Tuning for PostGreSQL Database
cweimann at k12hq.com
Fri Jul 25 09:26:07 PDT 2003
On Fri 07/25/2003-12:03:32AM -0700, Tom Samplonius wrote:
> Maybe you should continue to worry. PostgreSQL isn't MySQL (or a
> typical server application). It reads all database pages into its shared
> memory area. It is wasteful for the DBMS and the OS to both cache this
> data. You'll want the PostgreSQL shared memory size to be around 75% the
> size of RAM (on a dedicated DBMS server). In fact, many commercial DBMS
> systems will use raw writes to bypass the OS cache!
I was concerned about the disk cache because of this link
PostgreSQL counts a lot on the OS to cache data files and
hence does not bother with duplicating its file caching effort.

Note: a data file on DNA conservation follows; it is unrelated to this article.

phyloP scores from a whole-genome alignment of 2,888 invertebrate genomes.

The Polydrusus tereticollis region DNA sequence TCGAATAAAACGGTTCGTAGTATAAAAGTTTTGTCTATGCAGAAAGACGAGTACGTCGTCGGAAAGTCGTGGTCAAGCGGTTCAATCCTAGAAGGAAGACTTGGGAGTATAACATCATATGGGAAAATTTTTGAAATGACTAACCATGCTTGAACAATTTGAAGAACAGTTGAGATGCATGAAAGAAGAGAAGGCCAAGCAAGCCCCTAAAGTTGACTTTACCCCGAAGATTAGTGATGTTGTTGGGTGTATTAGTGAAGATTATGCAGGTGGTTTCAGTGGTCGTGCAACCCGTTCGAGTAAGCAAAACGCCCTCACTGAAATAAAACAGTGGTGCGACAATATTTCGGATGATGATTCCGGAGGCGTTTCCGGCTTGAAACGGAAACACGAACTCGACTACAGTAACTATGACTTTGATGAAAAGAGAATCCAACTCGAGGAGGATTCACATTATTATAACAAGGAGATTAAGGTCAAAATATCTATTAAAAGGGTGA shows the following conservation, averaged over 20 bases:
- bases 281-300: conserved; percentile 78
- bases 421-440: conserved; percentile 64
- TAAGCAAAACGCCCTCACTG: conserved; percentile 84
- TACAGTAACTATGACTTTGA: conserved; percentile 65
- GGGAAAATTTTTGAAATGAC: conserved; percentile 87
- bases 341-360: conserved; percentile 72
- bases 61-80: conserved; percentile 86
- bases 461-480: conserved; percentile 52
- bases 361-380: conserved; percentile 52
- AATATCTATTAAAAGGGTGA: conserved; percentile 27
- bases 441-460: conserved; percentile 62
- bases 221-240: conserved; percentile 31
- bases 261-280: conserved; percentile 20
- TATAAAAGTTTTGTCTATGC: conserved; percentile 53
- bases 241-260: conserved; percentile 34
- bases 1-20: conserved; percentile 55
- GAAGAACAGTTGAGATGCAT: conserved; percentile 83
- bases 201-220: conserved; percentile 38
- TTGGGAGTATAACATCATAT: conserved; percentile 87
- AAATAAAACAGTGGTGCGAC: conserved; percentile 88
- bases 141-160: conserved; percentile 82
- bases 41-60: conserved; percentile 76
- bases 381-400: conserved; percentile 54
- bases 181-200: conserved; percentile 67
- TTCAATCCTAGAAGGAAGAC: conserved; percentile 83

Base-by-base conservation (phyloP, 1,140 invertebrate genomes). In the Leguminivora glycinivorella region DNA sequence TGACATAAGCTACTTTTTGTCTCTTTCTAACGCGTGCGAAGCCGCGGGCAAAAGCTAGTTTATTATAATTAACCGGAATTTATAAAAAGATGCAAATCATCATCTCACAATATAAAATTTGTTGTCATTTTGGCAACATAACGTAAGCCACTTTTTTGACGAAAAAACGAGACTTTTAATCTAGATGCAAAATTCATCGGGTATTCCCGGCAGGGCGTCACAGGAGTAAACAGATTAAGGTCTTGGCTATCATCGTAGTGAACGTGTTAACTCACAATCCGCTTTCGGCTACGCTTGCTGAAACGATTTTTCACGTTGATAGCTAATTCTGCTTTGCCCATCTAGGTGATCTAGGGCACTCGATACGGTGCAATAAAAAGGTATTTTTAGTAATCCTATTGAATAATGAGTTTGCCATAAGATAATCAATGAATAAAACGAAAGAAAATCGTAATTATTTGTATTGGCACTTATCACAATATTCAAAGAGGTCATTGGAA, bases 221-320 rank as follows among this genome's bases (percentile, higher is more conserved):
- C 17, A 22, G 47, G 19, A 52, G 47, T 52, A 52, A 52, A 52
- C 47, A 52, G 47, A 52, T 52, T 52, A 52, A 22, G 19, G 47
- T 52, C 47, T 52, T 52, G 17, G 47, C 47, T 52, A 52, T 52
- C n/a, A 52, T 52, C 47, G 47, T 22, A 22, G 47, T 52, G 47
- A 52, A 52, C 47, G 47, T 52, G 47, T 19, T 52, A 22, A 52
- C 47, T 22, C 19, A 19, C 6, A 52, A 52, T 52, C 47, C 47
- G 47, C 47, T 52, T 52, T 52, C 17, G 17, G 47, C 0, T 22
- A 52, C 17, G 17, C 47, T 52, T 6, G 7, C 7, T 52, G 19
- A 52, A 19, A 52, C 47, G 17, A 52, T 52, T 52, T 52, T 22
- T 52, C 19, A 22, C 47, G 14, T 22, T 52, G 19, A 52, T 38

The shared buffers parameter assumes that OS is going to cache
a lot of files and hence it is generally very low compared
with system RAM. Even for a dataset in excess of 20GB, a
setting of 128MB may be too much, if you have only 1GB RAM
and an aggressive-at-caching OS like Linux.
But now that I have looked a bit more I see that this link
Ideally, the POSTGRESQL shared buffer cache will be:
* Large enough to hold most commonly-accessed tables
* Small enough to avoid swap pagein activity
So I have conflicting documentation.
I have machine with 4Gig of ram. What is the maximum
value of SHMMAX on FreeBSD?
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